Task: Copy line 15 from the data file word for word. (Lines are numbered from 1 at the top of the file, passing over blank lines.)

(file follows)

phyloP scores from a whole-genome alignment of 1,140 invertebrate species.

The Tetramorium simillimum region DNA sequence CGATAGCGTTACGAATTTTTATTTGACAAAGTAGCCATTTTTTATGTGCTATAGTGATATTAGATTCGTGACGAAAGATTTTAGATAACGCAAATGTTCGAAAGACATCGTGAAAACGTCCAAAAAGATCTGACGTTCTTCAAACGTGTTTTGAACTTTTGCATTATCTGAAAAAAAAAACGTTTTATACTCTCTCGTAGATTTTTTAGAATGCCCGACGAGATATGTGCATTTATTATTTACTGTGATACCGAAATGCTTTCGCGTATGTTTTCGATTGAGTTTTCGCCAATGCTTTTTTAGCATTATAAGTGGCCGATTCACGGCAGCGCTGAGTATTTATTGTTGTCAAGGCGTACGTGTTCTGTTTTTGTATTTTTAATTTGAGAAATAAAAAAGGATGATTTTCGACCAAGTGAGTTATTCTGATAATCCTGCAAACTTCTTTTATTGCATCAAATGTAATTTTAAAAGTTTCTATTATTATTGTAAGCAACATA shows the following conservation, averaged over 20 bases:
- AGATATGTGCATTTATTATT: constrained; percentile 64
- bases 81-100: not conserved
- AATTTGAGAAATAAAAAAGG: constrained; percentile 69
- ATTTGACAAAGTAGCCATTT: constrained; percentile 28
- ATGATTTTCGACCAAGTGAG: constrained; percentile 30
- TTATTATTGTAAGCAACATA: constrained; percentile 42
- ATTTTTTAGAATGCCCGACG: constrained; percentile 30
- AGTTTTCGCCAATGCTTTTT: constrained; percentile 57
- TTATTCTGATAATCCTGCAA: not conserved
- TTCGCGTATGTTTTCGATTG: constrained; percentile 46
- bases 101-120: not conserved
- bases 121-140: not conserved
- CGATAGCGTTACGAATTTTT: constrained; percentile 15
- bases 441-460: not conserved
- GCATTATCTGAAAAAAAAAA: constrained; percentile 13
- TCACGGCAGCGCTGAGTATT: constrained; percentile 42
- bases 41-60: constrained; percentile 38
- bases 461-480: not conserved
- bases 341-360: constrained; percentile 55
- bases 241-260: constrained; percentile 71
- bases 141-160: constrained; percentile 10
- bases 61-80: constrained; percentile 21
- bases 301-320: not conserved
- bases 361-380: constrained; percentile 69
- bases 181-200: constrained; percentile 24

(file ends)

- CGATAGCGTTACGAATTTTT: constrained; percentile 15